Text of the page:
A ship loaded with 84 buses donated by the Japanese embassy to Cuba arrived at the port of Havana this Thursday and is already being unloaded by the island’s authorities.
The donation is part of a development project for the city and the improvement of transportation in the Cuban capital, reported the official website Cubadebate.
According to the information, the buses were assembled in Colombia and will be operated by the Guanabo (59) and Bahía (25) terminals.
They will enter operation after passing technical checks and quality designed by the Cuban government.
Likewise, the buses that are now in the terminals that will benefit from the Japanese donation will be redistributed to other terminals, such as Diezmero, Cotorro and Fortuna.
Several Facebook users posted images of the ship from Havana’s Malecón, and of the work in the Port to unload the buses.
The arrival of the “guaguas” was scheduled for August and September of last year, as announced by the Cuban embassy in Japan. Since then, the drivers have been waiting and wondering when they would arrive. Every time a ship entered Havana they thought it was the shipment, according to various testimonies.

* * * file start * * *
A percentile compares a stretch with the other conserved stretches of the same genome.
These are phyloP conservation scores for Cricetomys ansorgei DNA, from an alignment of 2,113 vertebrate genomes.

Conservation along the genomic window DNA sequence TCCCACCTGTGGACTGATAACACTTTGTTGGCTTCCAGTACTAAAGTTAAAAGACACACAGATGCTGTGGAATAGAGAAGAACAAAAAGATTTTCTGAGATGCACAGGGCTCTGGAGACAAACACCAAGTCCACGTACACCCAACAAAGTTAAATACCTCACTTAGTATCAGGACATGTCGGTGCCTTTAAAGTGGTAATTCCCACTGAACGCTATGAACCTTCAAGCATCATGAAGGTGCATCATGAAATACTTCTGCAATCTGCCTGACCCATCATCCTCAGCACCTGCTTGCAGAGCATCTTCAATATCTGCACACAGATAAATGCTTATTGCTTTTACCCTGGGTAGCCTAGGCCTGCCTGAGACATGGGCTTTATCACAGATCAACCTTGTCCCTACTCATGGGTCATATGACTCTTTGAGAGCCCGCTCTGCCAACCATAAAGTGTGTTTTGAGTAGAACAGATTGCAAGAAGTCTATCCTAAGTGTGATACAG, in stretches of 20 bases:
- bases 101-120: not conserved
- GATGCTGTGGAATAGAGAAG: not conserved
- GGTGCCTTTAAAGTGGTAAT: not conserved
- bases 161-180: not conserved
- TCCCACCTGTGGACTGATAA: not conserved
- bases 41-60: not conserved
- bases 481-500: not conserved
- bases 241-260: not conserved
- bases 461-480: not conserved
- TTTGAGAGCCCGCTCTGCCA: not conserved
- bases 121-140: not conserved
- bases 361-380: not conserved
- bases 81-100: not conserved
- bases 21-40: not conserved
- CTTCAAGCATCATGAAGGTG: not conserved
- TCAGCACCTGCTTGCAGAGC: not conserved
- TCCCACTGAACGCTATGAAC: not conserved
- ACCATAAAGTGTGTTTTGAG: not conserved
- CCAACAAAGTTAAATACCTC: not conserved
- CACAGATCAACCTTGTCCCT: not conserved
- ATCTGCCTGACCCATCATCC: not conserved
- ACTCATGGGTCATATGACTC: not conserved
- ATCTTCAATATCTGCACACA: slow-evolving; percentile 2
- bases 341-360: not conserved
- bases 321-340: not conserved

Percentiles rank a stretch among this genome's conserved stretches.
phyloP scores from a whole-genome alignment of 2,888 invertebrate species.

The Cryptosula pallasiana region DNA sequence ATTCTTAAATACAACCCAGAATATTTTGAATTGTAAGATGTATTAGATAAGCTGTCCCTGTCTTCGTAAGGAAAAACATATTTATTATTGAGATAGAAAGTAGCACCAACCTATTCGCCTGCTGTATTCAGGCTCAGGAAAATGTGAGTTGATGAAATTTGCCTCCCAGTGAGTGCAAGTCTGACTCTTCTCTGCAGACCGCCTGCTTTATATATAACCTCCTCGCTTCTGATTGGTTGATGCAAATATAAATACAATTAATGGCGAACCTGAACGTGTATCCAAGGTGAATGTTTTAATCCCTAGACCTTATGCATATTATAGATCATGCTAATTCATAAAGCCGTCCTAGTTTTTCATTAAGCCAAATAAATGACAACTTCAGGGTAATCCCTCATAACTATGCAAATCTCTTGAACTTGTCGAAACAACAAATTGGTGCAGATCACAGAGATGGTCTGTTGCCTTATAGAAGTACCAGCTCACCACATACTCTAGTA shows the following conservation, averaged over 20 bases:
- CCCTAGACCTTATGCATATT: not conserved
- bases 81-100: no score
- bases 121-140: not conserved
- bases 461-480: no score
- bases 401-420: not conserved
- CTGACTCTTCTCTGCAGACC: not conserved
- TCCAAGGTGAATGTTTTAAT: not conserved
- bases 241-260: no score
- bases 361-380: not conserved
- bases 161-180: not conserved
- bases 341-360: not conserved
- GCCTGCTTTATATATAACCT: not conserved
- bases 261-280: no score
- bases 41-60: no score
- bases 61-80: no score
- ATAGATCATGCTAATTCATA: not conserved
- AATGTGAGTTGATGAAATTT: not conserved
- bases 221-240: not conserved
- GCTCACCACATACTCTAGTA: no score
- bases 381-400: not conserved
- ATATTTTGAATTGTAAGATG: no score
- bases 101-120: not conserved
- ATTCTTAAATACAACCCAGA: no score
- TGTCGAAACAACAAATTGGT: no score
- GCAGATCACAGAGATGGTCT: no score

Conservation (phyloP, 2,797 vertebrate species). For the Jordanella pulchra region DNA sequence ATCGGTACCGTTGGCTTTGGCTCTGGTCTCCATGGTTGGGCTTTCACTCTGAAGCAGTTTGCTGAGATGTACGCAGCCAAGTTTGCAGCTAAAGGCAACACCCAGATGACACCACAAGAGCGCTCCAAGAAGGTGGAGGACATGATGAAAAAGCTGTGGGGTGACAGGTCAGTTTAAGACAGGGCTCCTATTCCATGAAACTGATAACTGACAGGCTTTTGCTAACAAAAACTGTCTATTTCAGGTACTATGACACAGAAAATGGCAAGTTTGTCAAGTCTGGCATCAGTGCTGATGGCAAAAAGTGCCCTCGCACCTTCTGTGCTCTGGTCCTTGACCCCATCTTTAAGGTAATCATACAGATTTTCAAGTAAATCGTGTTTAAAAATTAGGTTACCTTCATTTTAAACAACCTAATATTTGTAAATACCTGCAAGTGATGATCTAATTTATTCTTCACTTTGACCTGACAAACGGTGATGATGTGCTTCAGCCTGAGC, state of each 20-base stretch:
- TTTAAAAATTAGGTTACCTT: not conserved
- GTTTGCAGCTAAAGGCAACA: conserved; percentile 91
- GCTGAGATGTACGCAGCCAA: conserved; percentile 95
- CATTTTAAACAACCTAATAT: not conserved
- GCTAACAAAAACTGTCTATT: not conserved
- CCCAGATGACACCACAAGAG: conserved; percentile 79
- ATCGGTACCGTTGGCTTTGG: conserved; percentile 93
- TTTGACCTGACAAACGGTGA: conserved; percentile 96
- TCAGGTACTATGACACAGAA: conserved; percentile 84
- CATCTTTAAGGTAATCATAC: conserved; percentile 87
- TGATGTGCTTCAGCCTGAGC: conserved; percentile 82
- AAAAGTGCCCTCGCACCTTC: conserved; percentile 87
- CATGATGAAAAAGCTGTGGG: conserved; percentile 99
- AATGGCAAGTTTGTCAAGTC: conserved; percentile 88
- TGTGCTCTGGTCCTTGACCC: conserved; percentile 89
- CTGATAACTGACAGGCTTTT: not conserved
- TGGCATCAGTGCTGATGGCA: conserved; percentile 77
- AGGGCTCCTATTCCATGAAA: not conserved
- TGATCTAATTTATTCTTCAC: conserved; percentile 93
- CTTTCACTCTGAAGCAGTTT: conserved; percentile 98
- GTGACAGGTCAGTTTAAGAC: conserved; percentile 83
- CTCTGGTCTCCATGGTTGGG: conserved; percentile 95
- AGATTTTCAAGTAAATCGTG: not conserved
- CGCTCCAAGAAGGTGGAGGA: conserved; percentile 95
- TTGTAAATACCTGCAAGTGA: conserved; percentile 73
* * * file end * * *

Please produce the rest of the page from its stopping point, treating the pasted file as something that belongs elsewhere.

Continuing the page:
In 2019, both countries signed legal documents to formalize a donation of more than 30 million dollars to improve electrical service and transportation on the Caribbean island.
In the middle of last year, the Asian nation also donated to the Cuban government machinery destined to increase agricultural production – specifically, obtaining quality rice seeds – valued at almost 10 million dollars.
The lot comprised almost fifty self-propelled transplanting machines, 42 harvesters, 41 tray seeders for seedling production and 199 tractors for mud-filling the rice-growing areas.
Shortly after, Japan donated equipment to the Agroindustrial Company of Granos Sur del Jíbaro, in the province of Sancti Spíritus. The entity received 40 tractors for the preparation of the land, 10 combined small harvesters, nine rice transplanters, six tray seeders and these containers for sowing.
Cuba has suffered for years a public transport crisis that today is also affected by the coronavirus pandemic. Cuba’s transport minister reported in December that less than 50 percent of the vehicle fleet operates on the island.
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